Schumer Blasts Private Do-Not-E-Mail List
In a news conference Sunday in New York, Schumer said the Federal Trade Commission should investigate Ethicalemail.com, which offers to collect consumers' e-mail addresses into a do-not-contact database. The company says it then plans to share the database with bulk e-mailers to remove the addresses. Ethicalemail.com said it has gathered 100,000 e-mail addresses.
Schumer said such a list would simply give spammers more addresses and not stop unwanted e-mail. He noted the company's use policies do not restrict it from selling information.
The FTC last month declined to create a national do-not-e-mail registry, reporting to Congress that such a list would not curtail spam and could even increase it.
In a statement, Ethicalemail.com president Rocky Mosele said Schumer is off base in his criticisms.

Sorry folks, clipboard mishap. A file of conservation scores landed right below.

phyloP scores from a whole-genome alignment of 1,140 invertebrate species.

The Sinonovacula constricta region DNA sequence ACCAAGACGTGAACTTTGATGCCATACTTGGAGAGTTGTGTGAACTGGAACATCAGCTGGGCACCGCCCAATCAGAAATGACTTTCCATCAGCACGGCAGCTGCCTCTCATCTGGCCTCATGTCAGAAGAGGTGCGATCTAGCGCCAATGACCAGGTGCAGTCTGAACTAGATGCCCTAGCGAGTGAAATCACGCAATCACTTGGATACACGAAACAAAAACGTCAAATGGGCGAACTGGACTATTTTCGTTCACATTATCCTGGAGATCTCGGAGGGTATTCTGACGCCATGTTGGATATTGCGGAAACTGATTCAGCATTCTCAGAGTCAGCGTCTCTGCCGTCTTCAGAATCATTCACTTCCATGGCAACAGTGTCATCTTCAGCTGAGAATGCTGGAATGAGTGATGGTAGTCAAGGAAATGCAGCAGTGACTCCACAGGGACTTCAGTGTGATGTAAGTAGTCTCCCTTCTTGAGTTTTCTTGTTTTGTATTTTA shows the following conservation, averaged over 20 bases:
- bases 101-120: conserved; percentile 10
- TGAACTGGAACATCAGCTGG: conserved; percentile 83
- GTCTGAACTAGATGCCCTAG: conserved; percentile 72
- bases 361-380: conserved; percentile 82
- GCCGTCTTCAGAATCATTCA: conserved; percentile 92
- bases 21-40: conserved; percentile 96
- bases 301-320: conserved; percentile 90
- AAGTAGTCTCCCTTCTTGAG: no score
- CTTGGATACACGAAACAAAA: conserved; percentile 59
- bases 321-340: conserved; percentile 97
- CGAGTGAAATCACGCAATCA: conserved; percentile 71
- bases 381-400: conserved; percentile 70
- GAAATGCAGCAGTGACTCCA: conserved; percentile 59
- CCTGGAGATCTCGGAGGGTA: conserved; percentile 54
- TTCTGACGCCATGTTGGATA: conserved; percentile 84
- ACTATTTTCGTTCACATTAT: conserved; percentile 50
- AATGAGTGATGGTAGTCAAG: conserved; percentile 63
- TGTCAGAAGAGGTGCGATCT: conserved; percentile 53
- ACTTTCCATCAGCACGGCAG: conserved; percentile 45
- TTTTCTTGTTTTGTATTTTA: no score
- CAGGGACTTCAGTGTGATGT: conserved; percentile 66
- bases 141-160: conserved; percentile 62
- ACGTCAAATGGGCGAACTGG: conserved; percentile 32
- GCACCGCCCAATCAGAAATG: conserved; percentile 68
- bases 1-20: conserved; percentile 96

"This database is not for sale," he said.
Mosele's former company, International Star Registry, offers the ability to "name" a star, or at least receive a certificate attesting to the name of a star. The company is not authorized to officially give names to stars.
Ethicalemail.com's terms of service do not rule out the company selling consumer information, noting that any information entered on the site is property of Ethicalemail.com. It also notes that it is not responsible for what other parties do with the information it provides them. To register, the site asks users for their name, address, phone number and e-mail addresses.
In February, a similar site, Unsub.us, began offering a similar service with a Web site mimicking the FTC's do-not-call site. The FTC found that site was not a scam, after it initially issued a public warning to consumers that such sites could be used to collect and sell their personal information. Unsub.us is no longer in operation.